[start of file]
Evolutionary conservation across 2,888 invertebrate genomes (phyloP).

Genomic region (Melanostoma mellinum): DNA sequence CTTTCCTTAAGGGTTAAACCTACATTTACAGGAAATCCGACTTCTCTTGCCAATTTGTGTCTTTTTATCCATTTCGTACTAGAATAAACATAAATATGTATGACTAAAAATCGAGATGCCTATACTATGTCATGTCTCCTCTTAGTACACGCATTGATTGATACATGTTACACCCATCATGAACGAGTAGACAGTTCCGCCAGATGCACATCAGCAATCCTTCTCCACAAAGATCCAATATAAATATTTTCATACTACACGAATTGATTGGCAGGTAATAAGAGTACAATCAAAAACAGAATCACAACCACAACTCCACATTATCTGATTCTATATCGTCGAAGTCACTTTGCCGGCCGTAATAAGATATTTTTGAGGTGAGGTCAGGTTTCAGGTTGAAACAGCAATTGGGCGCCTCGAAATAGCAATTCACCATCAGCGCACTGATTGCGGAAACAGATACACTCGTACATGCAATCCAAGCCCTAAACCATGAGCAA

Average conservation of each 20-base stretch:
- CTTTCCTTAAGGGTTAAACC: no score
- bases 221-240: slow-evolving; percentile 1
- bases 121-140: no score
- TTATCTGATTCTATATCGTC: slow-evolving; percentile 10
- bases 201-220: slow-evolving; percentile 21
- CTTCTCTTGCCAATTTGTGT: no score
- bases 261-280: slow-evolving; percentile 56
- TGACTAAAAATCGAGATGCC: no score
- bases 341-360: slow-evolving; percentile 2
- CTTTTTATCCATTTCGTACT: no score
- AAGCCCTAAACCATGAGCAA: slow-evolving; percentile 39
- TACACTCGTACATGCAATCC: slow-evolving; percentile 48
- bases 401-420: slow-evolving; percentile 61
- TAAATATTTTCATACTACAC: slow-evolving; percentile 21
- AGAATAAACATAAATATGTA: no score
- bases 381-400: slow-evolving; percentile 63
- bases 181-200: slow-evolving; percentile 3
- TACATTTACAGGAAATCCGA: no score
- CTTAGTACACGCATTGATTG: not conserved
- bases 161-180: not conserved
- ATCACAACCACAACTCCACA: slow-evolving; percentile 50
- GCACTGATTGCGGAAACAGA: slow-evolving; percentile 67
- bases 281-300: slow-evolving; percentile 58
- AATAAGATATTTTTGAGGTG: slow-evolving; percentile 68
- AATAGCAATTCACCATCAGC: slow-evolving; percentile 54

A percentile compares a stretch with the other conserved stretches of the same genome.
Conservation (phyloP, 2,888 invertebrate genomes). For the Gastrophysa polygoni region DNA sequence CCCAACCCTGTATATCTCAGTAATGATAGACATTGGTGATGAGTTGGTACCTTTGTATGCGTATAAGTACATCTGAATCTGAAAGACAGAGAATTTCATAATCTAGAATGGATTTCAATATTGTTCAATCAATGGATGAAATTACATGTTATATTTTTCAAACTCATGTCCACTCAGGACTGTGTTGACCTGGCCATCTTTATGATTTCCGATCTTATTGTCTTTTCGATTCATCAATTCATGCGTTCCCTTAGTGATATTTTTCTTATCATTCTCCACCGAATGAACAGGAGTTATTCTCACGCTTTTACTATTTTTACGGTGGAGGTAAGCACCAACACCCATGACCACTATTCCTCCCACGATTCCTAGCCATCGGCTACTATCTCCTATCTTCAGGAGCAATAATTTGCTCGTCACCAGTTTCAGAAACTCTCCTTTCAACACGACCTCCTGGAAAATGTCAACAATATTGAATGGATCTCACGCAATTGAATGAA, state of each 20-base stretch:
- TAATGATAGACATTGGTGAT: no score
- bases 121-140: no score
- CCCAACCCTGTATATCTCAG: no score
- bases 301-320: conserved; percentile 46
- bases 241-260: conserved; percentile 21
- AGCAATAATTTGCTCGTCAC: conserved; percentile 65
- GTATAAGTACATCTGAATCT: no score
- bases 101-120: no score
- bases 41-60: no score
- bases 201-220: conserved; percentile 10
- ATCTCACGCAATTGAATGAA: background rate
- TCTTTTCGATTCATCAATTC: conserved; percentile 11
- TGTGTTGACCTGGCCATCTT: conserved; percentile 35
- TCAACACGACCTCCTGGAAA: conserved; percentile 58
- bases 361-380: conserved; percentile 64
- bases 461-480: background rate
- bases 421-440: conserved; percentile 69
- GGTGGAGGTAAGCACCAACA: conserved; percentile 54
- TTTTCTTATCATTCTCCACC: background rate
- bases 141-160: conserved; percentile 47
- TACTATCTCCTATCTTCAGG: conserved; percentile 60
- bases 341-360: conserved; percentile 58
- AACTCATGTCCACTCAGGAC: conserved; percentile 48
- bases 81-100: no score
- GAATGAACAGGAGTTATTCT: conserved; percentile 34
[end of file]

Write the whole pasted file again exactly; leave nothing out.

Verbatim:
Evolutionary conservation across 2,888 invertebrate genomes (phyloP).

Genomic region (Melanostoma mellinum): DNA sequence CTTTCCTTAAGGGTTAAACCTACATTTACAGGAAATCCGACTTCTCTTGCCAATTTGTGTCTTTTTATCCATTTCGTACTAGAATAAACATAAATATGTATGACTAAAAATCGAGATGCCTATACTATGTCATGTCTCCTCTTAGTACACGCATTGATTGATACATGTTACACCCATCATGAACGAGTAGACAGTTCCGCCAGATGCACATCAGCAATCCTTCTCCACAAAGATCCAATATAAATATTTTCATACTACACGAATTGATTGGCAGGTAATAAGAGTACAATCAAAAACAGAATCACAACCACAACTCCACATTATCTGATTCTATATCGTCGAAGTCACTTTGCCGGCCGTAATAAGATATTTTTGAGGTGAGGTCAGGTTTCAGGTTGAAACAGCAATTGGGCGCCTCGAAATAGCAATTCACCATCAGCGCACTGATTGCGGAAACAGATACACTCGTACATGCAATCCAAGCCCTAAACCATGAGCAA

Average conservation of each 20-base stretch:
- CTTTCCTTAAGGGTTAAACC: no score
- bases 221-240: slow-evolving; percentile 1
- bases 121-140: no score
- TTATCTGATTCTATATCGTC: slow-evolving; percentile 10
- bases 201-220: slow-evolving; percentile 21
- CTTCTCTTGCCAATTTGTGT: no score
- bases 261-280: slow-evolving; percentile 56
- TGACTAAAAATCGAGATGCC: no score
- bases 341-360: slow-evolving; percentile 2
- CTTTTTATCCATTTCGTACT: no score
- AAGCCCTAAACCATGAGCAA: slow-evolving; percentile 39
- TACACTCGTACATGCAATCC: slow-evolving; percentile 48
- bases 401-420: slow-evolving; percentile 61
- TAAATATTTTCATACTACAC: slow-evolving; percentile 21
- AGAATAAACATAAATATGTA: no score
- bases 381-400: slow-evolving; percentile 63
- bases 181-200: slow-evolving; percentile 3
- TACATTTACAGGAAATCCGA: no score
- CTTAGTACACGCATTGATTG: not conserved
- bases 161-180: not conserved
- ATCACAACCACAACTCCACA: slow-evolving; percentile 50
- GCACTGATTGCGGAAACAGA: slow-evolving; percentile 67
- bases 281-300: slow-evolving; percentile 58
- AATAAGATATTTTTGAGGTG: slow-evolving; percentile 68
- AATAGCAATTCACCATCAGC: slow-evolving; percentile 54

A percentile compares a stretch with the other conserved stretches of the same genome.
Conservation (phyloP, 2,888 invertebrate genomes). For the Gastrophysa polygoni region DNA sequence CCCAACCCTGTATATCTCAGTAATGATAGACATTGGTGATGAGTTGGTACCTTTGTATGCGTATAAGTACATCTGAATCTGAAAGACAGAGAATTTCATAATCTAGAATGGATTTCAATATTGTTCAATCAATGGATGAAATTACATGTTATATTTTTCAAACTCATGTCCACTCAGGACTGTGTTGACCTGGCCATCTTTATGATTTCCGATCTTATTGTCTTTTCGATTCATCAATTCATGCGTTCCCTTAGTGATATTTTTCTTATCATTCTCCACCGAATGAACAGGAGTTATTCTCACGCTTTTACTATTTTTACGGTGGAGGTAAGCACCAACACCCATGACCACTATTCCTCCCACGATTCCTAGCCATCGGCTACTATCTCCTATCTTCAGGAGCAATAATTTGCTCGTCACCAGTTTCAGAAACTCTCCTTTCAACACGACCTCCTGGAAAATGTCAACAATATTGAATGGATCTCACGCAATTGAATGAA, state of each 20-base stretch:
- TAATGATAGACATTGGTGAT: no score
- bases 121-140: no score
- CCCAACCCTGTATATCTCAG: no score
- bases 301-320: conserved; percentile 46
- bases 241-260: conserved; percentile 21
- AGCAATAATTTGCTCGTCAC: conserved; percentile 65
- GTATAAGTACATCTGAATCT: no score
- bases 101-120: no score
- bases 41-60: no score
- bases 201-220: conserved; percentile 10
- ATCTCACGCAATTGAATGAA: background rate
- TCTTTTCGATTCATCAATTC: conserved; percentile 11
- TGTGTTGACCTGGCCATCTT: conserved; percentile 35
- TCAACACGACCTCCTGGAAA: conserved; percentile 58
- bases 361-380: conserved; percentile 64
- bases 461-480: background rate
- bases 421-440: conserved; percentile 69
- GGTGGAGGTAAGCACCAACA: conserved; percentile 54
- TTTTCTTATCATTCTCCACC: background rate
- bases 141-160: conserved; percentile 47
- TACTATCTCCTATCTTCAGG: conserved; percentile 60
- bases 341-360: conserved; percentile 58
- AACTCATGTCCACTCAGGAC: conserved; percentile 48
- bases 81-100: no score
- GAATGAACAGGAGTTATTCT: conserved; percentile 34